Sheffield Park: The history of the waterlilies and what it takes to look after them
Waterlilies were first bought to Sheffield Park and Garden over 100 years ago. Learn about their history and what it takes to look after them.
The waterlilies at Sheffield Park and Garden
A relatively modern aspect of the garden design, the waterlilies were an addition made at the turn of the last century during the time of Arthur Soames. In the year that we celebrate the impact he made at Sheffield Park, we're looking forward to seeing the new heritage varieties we planted last summer impact the lakes.
Arthur Soames became the owner of the house, park, garden and the wider estate in 1910. At the time, the hardy varieties that were being bred were in dazzling pinks and buttery yellows. The varieties that he introduced were Nymphaea marliacea ‘Carnea’, Nymphaea marliacea ‘Chromatella’ Nymphaea ‘Gladstoniana’ Nymphaea ‘Mrs Richmond’ and Nymphaea ‘Escarboucle’. These have remained on the lakes ever since.
Last summer, we added more waterlilies to the lakes to build on the impressive displays and add some more groupings to Upper Woman's Way Pond and Ten Foot Pond. We're looking forward to seeing the difference these new plants make during the Waterlily Festival this summer.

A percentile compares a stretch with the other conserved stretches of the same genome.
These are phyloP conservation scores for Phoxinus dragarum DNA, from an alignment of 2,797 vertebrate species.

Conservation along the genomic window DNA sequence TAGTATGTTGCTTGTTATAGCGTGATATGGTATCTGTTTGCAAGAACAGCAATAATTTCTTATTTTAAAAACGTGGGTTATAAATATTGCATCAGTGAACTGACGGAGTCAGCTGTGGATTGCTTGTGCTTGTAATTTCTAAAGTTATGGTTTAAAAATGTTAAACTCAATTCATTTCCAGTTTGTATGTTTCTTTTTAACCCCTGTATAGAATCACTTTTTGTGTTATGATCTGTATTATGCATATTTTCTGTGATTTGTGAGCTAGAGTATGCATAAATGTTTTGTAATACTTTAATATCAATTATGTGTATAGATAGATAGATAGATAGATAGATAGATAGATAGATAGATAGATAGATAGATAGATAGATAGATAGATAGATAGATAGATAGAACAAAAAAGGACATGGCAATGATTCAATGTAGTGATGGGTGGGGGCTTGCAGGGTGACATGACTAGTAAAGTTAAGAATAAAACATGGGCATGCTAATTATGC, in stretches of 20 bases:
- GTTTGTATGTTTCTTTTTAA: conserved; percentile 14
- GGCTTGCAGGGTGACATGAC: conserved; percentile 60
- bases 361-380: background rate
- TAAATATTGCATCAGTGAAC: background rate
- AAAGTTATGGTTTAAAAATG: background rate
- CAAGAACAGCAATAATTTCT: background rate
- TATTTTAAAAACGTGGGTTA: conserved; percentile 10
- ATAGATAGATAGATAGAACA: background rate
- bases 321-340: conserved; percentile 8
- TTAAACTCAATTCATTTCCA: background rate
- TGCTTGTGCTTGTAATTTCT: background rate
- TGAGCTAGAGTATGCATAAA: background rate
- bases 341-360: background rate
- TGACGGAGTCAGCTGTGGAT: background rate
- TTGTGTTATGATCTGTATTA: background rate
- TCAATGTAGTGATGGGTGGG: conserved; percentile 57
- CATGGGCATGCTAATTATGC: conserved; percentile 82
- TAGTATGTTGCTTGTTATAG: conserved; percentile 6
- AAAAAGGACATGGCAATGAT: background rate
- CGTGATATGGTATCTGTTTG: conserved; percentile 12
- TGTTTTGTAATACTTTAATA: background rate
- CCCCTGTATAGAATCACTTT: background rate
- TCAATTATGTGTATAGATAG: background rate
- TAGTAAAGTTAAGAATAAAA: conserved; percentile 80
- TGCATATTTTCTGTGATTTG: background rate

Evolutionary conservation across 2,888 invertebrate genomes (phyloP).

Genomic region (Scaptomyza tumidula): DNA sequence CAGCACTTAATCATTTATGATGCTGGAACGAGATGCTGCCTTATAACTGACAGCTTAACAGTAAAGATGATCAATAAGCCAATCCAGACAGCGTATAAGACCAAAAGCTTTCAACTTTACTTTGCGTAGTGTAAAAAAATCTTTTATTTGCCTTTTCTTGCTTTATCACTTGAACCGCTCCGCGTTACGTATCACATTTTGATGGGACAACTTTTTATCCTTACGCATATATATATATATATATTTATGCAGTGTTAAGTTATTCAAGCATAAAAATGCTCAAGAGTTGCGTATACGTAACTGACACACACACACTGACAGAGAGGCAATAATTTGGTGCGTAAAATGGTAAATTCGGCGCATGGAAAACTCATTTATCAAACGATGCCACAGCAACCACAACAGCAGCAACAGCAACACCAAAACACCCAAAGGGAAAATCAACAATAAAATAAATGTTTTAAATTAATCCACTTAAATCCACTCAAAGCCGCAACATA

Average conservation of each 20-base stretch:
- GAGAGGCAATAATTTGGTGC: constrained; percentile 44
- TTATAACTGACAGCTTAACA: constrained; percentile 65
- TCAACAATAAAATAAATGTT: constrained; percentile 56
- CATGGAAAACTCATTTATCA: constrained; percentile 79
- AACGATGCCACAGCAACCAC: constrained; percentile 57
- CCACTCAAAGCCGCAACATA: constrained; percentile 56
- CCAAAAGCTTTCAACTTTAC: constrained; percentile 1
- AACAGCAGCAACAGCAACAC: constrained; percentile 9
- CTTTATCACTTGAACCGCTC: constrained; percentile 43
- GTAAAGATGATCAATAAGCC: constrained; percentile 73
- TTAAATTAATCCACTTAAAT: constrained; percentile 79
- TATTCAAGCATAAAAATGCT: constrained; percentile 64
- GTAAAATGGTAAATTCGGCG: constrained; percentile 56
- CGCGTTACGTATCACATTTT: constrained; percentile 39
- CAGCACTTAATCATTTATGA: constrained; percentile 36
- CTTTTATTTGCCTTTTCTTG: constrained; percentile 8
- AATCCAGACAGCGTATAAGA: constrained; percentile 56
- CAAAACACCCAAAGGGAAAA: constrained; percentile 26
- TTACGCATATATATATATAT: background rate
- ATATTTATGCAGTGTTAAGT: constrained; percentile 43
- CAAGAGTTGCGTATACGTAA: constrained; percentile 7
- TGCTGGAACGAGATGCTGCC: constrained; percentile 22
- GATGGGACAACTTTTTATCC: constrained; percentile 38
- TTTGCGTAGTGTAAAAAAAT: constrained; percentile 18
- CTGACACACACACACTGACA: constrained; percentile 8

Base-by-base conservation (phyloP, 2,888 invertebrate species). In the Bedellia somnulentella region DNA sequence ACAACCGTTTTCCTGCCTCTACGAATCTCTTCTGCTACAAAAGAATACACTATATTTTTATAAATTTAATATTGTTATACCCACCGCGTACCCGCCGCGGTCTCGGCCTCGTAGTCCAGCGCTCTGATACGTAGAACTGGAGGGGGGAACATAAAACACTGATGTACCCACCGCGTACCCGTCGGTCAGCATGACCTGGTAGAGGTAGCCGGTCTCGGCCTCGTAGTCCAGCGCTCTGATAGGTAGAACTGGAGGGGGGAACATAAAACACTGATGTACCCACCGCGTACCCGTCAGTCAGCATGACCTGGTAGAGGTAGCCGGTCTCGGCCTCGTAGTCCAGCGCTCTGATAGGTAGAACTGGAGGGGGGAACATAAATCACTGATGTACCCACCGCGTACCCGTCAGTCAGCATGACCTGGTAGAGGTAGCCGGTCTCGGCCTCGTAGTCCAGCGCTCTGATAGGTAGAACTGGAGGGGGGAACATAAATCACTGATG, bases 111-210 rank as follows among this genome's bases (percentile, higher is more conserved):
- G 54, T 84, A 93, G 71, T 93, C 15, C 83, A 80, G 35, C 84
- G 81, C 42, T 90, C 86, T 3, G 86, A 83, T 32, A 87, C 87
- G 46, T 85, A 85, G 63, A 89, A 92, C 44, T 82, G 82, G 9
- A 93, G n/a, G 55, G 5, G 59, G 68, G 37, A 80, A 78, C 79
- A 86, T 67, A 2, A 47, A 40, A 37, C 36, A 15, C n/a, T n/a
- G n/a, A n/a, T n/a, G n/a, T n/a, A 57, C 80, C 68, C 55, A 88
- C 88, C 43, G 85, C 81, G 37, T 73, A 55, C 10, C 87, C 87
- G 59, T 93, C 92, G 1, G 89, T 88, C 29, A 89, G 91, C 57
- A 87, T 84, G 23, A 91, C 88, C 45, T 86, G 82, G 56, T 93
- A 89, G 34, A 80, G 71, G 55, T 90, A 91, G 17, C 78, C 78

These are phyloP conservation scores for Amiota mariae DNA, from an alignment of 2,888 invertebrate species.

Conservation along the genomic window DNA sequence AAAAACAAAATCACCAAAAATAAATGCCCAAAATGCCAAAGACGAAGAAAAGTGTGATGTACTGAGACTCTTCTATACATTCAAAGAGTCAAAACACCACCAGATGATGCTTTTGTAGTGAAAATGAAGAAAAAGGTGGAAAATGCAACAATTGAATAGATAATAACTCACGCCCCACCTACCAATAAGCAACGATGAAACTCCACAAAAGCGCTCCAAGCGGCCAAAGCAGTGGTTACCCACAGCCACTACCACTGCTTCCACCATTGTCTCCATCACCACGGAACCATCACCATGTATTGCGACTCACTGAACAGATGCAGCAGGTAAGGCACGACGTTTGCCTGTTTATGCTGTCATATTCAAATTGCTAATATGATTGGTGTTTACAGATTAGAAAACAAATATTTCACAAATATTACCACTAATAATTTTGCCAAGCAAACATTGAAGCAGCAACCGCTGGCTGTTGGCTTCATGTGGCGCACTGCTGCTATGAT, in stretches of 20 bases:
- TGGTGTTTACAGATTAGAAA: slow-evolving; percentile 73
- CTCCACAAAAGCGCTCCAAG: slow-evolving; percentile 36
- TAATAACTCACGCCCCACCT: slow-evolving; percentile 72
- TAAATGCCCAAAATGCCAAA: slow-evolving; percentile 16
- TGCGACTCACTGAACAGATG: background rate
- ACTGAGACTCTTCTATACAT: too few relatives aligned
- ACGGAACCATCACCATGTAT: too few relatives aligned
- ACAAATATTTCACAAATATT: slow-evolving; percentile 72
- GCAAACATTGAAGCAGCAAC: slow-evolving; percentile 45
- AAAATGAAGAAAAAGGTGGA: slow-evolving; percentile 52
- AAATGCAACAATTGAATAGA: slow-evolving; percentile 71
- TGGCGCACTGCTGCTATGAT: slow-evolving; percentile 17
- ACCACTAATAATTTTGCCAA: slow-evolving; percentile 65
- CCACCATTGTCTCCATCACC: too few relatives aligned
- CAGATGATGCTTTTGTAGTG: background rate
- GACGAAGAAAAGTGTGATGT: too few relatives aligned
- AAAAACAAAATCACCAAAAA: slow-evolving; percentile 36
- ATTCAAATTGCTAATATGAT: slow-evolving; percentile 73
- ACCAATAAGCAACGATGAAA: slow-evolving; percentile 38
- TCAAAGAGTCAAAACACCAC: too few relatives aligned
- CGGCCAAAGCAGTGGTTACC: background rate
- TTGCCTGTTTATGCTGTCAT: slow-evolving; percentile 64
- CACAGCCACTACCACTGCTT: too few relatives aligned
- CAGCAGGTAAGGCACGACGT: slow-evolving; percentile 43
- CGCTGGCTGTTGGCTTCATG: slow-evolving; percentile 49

Looking after the waterlilies
Once a year, the water levels across the lakes are dropped so the garden team and volunteers can put their waders on and get into the water to carry out general maintenance. In order to preserve the mirror lakes properties that are associated with Sheffield Park and Garden, any vegetation around the edges has to be cleared, as well as weeding out the yellow wild varieties of waterlilies called nuphar, that tend to take hold.
The balance of waterlilies to clear water also has to be managed to maintain an ideal ratio of 1:3. Some of the plants are removed and others are moved to create the definite groups of waterlilies. Soames' philosophy was to plant in large swathes but to allow space for the plants to stand out against the garden backdrop, something that the garden team continue to follow today as you can see from the photo below. All this work means that by early summer the lakes and waterlilies look resplendent.